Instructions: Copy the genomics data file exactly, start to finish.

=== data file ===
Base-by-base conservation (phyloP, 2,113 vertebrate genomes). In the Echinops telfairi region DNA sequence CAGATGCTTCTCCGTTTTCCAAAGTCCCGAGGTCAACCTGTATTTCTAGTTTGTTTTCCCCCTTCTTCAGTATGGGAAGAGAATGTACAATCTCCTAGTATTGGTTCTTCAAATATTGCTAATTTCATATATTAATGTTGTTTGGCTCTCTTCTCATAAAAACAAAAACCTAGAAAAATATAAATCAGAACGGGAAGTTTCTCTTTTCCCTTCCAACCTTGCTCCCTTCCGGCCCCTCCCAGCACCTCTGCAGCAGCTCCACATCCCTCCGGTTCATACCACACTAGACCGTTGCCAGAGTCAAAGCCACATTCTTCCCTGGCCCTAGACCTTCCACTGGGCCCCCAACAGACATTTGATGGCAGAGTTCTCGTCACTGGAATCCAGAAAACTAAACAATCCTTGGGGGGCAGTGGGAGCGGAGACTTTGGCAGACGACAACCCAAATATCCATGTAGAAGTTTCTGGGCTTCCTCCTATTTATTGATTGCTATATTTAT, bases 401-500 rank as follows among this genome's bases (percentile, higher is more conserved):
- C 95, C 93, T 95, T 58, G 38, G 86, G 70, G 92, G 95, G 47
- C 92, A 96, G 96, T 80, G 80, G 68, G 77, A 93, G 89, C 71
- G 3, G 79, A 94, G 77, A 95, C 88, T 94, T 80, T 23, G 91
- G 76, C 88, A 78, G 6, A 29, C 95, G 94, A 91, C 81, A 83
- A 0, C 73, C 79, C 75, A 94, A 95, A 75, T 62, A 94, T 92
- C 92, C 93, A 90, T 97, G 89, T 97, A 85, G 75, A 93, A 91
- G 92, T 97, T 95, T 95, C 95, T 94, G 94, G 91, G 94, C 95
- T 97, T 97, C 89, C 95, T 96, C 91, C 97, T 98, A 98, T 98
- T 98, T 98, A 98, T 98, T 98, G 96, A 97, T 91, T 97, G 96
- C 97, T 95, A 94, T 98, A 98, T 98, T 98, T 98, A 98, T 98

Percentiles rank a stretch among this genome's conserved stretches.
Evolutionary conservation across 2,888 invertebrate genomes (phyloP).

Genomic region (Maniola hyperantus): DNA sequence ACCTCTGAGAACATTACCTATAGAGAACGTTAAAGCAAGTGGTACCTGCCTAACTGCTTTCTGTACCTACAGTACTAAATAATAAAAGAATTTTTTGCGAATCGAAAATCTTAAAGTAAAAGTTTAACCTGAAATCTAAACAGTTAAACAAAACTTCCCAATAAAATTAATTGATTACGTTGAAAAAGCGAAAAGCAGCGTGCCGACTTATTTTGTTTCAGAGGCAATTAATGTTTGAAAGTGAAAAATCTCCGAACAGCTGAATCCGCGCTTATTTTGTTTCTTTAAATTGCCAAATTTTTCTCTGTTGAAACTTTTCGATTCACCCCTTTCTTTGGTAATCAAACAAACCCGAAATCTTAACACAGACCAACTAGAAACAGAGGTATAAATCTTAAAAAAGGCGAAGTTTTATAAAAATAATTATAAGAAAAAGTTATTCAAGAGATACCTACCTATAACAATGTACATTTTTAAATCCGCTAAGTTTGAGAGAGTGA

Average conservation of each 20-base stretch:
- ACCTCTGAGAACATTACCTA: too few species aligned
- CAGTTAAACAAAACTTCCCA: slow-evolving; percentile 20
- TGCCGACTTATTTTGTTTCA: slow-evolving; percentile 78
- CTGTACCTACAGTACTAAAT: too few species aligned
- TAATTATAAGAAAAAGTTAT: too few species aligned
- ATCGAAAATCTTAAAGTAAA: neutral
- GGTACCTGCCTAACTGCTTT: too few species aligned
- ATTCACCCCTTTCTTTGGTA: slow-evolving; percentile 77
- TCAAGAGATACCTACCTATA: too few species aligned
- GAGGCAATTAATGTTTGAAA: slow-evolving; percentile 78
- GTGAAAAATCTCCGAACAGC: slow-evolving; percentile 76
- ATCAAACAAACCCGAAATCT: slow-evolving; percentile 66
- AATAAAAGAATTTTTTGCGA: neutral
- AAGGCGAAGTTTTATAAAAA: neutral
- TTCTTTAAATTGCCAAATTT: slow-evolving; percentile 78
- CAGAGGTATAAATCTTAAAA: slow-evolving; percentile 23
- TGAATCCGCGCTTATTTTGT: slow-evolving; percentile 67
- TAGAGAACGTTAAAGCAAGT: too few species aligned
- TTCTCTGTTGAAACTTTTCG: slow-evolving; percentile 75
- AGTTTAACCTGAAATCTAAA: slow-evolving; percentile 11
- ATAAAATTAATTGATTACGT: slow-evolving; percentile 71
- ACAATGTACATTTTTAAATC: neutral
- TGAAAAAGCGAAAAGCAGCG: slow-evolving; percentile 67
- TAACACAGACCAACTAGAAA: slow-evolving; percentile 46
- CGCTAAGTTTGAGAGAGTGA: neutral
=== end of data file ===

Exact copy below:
Base-by-base conservation (phyloP, 2,113 vertebrate genomes). In the Echinops telfairi region DNA sequence CAGATGCTTCTCCGTTTTCCAAAGTCCCGAGGTCAACCTGTATTTCTAGTTTGTTTTCCCCCTTCTTCAGTATGGGAAGAGAATGTACAATCTCCTAGTATTGGTTCTTCAAATATTGCTAATTTCATATATTAATGTTGTTTGGCTCTCTTCTCATAAAAACAAAAACCTAGAAAAATATAAATCAGAACGGGAAGTTTCTCTTTTCCCTTCCAACCTTGCTCCCTTCCGGCCCCTCCCAGCACCTCTGCAGCAGCTCCACATCCCTCCGGTTCATACCACACTAGACCGTTGCCAGAGTCAAAGCCACATTCTTCCCTGGCCCTAGACCTTCCACTGGGCCCCCAACAGACATTTGATGGCAGAGTTCTCGTCACTGGAATCCAGAAAACTAAACAATCCTTGGGGGGCAGTGGGAGCGGAGACTTTGGCAGACGACAACCCAAATATCCATGTAGAAGTTTCTGGGCTTCCTCCTATTTATTGATTGCTATATTTAT, bases 401-500 rank as follows among this genome's bases (percentile, higher is more conserved):
- C 95, C 93, T 95, T 58, G 38, G 86, G 70, G 92, G 95, G 47
- C 92, A 96, G 96, T 80, G 80, G 68, G 77, A 93, G 89, C 71
- G 3, G 79, A 94, G 77, A 95, C 88, T 94, T 80, T 23, G 91
- G 76, C 88, A 78, G 6, A 29, C 95, G 94, A 91, C 81, A 83
- A 0, C 73, C 79, C 75, A 94, A 95, A 75, T 62, A 94, T 92
- C 92, C 93, A 90, T 97, G 89, T 97, A 85, G 75, A 93, A 91
- G 92, T 97, T 95, T 95, C 95, T 94, G 94, G 91, G 94, C 95
- T 97, T 97, C 89, C 95, T 96, C 91, C 97, T 98, A 98, T 98
- T 98, T 98, A 98, T 98, T 98, G 96, A 97, T 91, T 97, G 96
- C 97, T 95, A 94, T 98, A 98, T 98, T 98, T 98, A 98, T 98

Percentiles rank a stretch among this genome's conserved stretches.
Evolutionary conservation across 2,888 invertebrate genomes (phyloP).

Genomic region (Maniola hyperantus): DNA sequence ACCTCTGAGAACATTACCTATAGAGAACGTTAAAGCAAGTGGTACCTGCCTAACTGCTTTCTGTACCTACAGTACTAAATAATAAAAGAATTTTTTGCGAATCGAAAATCTTAAAGTAAAAGTTTAACCTGAAATCTAAACAGTTAAACAAAACTTCCCAATAAAATTAATTGATTACGTTGAAAAAGCGAAAAGCAGCGTGCCGACTTATTTTGTTTCAGAGGCAATTAATGTTTGAAAGTGAAAAATCTCCGAACAGCTGAATCCGCGCTTATTTTGTTTCTTTAAATTGCCAAATTTTTCTCTGTTGAAACTTTTCGATTCACCCCTTTCTTTGGTAATCAAACAAACCCGAAATCTTAACACAGACCAACTAGAAACAGAGGTATAAATCTTAAAAAAGGCGAAGTTTTATAAAAATAATTATAAGAAAAAGTTATTCAAGAGATACCTACCTATAACAATGTACATTTTTAAATCCGCTAAGTTTGAGAGAGTGA

Average conservation of each 20-base stretch:
- ACCTCTGAGAACATTACCTA: too few species aligned
- CAGTTAAACAAAACTTCCCA: slow-evolving; percentile 20
- TGCCGACTTATTTTGTTTCA: slow-evolving; percentile 78
- CTGTACCTACAGTACTAAAT: too few species aligned
- TAATTATAAGAAAAAGTTAT: too few species aligned
- ATCGAAAATCTTAAAGTAAA: neutral
- GGTACCTGCCTAACTGCTTT: too few species aligned
- ATTCACCCCTTTCTTTGGTA: slow-evolving; percentile 77
- TCAAGAGATACCTACCTATA: too few species aligned
- GAGGCAATTAATGTTTGAAA: slow-evolving; percentile 78
- GTGAAAAATCTCCGAACAGC: slow-evolving; percentile 76
- ATCAAACAAACCCGAAATCT: slow-evolving; percentile 66
- AATAAAAGAATTTTTTGCGA: neutral
- AAGGCGAAGTTTTATAAAAA: neutral
- TTCTTTAAATTGCCAAATTT: slow-evolving; percentile 78
- CAGAGGTATAAATCTTAAAA: slow-evolving; percentile 23
- TGAATCCGCGCTTATTTTGT: slow-evolving; percentile 67
- TAGAGAACGTTAAAGCAAGT: too few species aligned
- TTCTCTGTTGAAACTTTTCG: slow-evolving; percentile 75
- AGTTTAACCTGAAATCTAAA: slow-evolving; percentile 11
- ATAAAATTAATTGATTACGT: slow-evolving; percentile 71
- ACAATGTACATTTTTAAATC: neutral
- TGAAAAAGCGAAAAGCAGCG: slow-evolving; percentile 67
- TAACACAGACCAACTAGAAA: slow-evolving; percentile 46
- CGCTAAGTTTGAGAGAGTGA: neutral